Closet Conversions: Six Projects To Reinvent Your Spare Closet

I’ve always coveted more closet space. I never seem to have enough of it, and there’s no better way to hide a lot of accumulated stuff – whether it’s clothes, board games, golf clubs, or old paperwork – than behind a closed closet door. Which is why it might sound a little outrageous to suggest sacrificing a closet to use the space for something else. But if you can stand the lost storage, you can transform that little bit of spare square footage into the perfect spot for that thing you need but just don’t have the space for. So while closet conversions certainly aren’t for the faint of heart, here are six projects that might be worth the trade.

Hide Away Your Home Office

An image of a very narrow closet, which has been converted into a small laptop desk and shelves, with self-storing pocket doors on either side
It takes less space than you might think to create a usable office space, and a closed closet door will keep work off your mind when you’re off the clock (by De Rosee Sa)

Converting a closet into a home office (or “cloffice“) is a favorite project of mine. Why? Even the smallest closets can fit a desk surface and office chair. Larger ones are big enough that you can close yourself in for privacy and quiet. Better still, it’s one of the few ways to get an office you can close the door on after hours (without sacrificing an entire spare room). So if you have an office setup that feels like an eyesore, moving it into a spare closet can help get work off your mind and help improve your work/life balance. Not all closets have built-in electrical wiring or lighting, but it’s usually not a stretch to lead a power strip or extension cord to one. Upgraded pocket, barn, or accordion-style doors are a nice bonus for keeping things looking tidy when you’re working, but aren’t a must-have.

Simplify Chores With A Close-At-Hand Laundry Closet

An image of a stacked washer and dryer combo housed in a closet conversion in a kitchen or dining room
A laundry closet lets you move your machines to where they’re most convenient to use, while still letting you keep them out of sight (by J M Interiors)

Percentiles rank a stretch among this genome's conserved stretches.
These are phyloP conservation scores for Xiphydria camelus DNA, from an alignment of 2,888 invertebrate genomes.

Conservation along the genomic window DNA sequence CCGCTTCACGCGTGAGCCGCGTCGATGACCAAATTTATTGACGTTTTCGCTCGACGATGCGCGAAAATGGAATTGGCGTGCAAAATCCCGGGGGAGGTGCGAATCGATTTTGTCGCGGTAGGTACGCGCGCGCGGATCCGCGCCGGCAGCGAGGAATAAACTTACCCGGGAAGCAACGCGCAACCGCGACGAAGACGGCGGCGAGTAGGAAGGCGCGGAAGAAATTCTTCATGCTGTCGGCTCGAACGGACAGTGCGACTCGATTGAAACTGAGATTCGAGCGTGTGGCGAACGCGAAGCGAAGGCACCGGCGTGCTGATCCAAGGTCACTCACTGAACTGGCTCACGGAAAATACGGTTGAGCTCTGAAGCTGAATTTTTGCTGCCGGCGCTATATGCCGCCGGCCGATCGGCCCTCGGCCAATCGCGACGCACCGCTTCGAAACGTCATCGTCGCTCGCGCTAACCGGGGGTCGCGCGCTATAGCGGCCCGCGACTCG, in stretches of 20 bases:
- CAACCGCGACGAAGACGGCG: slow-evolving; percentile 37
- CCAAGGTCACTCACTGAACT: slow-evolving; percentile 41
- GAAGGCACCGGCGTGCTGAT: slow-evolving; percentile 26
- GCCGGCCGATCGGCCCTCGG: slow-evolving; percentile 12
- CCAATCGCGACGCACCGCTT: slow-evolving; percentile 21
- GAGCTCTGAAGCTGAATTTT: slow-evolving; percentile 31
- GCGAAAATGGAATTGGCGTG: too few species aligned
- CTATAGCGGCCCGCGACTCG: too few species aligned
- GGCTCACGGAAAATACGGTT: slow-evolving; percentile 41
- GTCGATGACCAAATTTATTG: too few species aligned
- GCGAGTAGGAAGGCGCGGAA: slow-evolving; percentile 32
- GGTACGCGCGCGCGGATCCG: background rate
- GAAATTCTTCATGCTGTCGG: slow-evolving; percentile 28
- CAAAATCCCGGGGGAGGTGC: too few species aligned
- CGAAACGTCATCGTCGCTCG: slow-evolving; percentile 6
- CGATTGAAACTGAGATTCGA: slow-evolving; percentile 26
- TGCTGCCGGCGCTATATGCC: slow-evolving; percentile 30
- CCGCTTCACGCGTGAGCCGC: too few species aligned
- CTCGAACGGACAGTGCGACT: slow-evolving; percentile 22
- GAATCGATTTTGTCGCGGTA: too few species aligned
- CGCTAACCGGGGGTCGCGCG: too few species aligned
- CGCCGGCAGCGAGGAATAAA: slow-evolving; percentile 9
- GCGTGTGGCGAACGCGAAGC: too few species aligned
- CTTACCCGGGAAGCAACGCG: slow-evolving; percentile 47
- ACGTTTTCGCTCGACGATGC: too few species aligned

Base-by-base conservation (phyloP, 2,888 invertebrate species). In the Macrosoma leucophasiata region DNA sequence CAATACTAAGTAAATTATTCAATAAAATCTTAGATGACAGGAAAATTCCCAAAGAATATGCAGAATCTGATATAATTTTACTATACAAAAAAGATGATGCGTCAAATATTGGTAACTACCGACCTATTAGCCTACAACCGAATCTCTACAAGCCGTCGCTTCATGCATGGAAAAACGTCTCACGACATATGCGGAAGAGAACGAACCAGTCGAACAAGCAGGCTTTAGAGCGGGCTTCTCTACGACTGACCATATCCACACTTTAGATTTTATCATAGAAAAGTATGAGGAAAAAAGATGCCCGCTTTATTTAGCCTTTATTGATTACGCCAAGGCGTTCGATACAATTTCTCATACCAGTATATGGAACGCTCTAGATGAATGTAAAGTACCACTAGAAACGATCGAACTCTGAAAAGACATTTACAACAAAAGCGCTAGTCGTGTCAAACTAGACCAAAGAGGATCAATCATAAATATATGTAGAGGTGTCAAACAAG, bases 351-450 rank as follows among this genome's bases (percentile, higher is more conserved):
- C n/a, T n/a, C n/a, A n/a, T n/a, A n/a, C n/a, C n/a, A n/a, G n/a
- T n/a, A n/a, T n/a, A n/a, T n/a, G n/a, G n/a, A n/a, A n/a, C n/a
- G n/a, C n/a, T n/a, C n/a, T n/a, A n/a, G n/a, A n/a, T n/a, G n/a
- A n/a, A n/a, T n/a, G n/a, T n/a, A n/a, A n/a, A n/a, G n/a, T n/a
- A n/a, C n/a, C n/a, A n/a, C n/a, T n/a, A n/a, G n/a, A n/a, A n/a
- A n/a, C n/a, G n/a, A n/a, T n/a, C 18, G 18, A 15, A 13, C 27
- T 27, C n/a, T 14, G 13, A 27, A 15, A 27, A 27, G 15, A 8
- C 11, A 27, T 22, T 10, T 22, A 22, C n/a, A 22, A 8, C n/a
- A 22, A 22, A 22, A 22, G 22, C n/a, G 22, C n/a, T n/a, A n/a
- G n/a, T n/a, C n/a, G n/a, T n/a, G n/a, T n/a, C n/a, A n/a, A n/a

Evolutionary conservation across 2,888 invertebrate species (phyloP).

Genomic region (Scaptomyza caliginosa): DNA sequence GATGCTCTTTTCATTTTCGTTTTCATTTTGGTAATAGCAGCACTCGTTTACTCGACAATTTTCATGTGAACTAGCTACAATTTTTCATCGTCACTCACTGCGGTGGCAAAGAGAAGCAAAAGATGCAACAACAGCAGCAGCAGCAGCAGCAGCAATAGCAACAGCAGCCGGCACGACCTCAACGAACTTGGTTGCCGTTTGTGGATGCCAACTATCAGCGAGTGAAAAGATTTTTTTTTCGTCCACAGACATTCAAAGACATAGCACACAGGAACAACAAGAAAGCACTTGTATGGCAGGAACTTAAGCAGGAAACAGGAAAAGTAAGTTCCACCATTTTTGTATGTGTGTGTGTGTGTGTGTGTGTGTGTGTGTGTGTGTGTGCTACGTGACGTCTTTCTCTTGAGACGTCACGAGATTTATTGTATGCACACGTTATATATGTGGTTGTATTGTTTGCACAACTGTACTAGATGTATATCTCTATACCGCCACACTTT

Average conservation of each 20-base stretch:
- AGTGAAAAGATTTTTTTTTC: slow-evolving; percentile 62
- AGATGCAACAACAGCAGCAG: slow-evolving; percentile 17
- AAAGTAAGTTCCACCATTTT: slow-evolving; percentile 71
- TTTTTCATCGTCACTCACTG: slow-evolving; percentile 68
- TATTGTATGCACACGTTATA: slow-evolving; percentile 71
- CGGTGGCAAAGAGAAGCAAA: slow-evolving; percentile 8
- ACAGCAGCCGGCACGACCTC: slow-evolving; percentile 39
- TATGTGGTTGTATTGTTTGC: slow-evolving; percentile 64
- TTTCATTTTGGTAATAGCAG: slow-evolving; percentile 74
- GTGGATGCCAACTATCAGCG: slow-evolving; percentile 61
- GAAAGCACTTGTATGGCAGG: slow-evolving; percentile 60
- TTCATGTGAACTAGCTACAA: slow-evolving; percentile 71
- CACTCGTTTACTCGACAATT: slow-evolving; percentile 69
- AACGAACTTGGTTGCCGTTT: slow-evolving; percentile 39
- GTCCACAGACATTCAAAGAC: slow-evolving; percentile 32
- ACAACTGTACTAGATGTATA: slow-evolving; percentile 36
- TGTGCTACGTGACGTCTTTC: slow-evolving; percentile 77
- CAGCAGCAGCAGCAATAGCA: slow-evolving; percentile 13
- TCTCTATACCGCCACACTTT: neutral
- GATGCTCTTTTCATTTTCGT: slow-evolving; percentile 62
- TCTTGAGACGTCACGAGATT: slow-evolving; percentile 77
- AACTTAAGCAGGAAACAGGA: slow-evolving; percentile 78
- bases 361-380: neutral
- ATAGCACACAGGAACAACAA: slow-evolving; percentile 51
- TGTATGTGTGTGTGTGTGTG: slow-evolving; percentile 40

A “laundry room” is wherever you put your washer and drier, whether that’s a sun-soaked, first-floor room or a dark corner of your basement. Somewhere on the middle of this spectrum are laundry closets. Another of my favorite closet conversions, laundry closets let you keep your washer and drier in an easy-to-access spot, with doors that let you hide piles and baskets of in-process clothing. There are a few drawbacks: if you have loud machines, they’ll be loud in a more prominent spot in your home. You’ll also need to provide the proper hookups (gas, water, electricity, ventilation), which can be a challenge depending on the location of the closet. On the upside, this project that scales well to the size of the closet; stacked washer and dryer combos run as little as 24″ wide, which leaves plenty of room for counters, bins, or even a laundry sink.

Convert Your Closet Into… A Bathroom?

An image of a petite master suite, with a barn-style door that opens on a bathroom where you would normally find a closet
With a little careful planning, even a mid-sized closet can be converted into a usable spare bathroom (by Kuchar)

I’ve spent years helping people brainstorm how and where to add a spare bathroom to their existing homes. It might sound bonkers, but trading a closet for a bathroom is often a good way to go. From gutting and rebuilding a closet for an instant en-suite master setup to sacrificing a hall closet for a small guest bathroom, if you’re desperate to add another bathroom but can’t find space in your floorplan, it might be worth giving your built-in storage spaces a second look. As with laundry, similar caveats apply: you’ll need plumbing and electrical at minimum. But for most closets it’s easy to punch through to an adjoining wall, either to create a new entrance or access existing supply lines. You’d have to sacrifice a lot of closet space for a roomy, luxe bathroom, but adding a sink and toilet is well within the bounds of most mid-sized closets.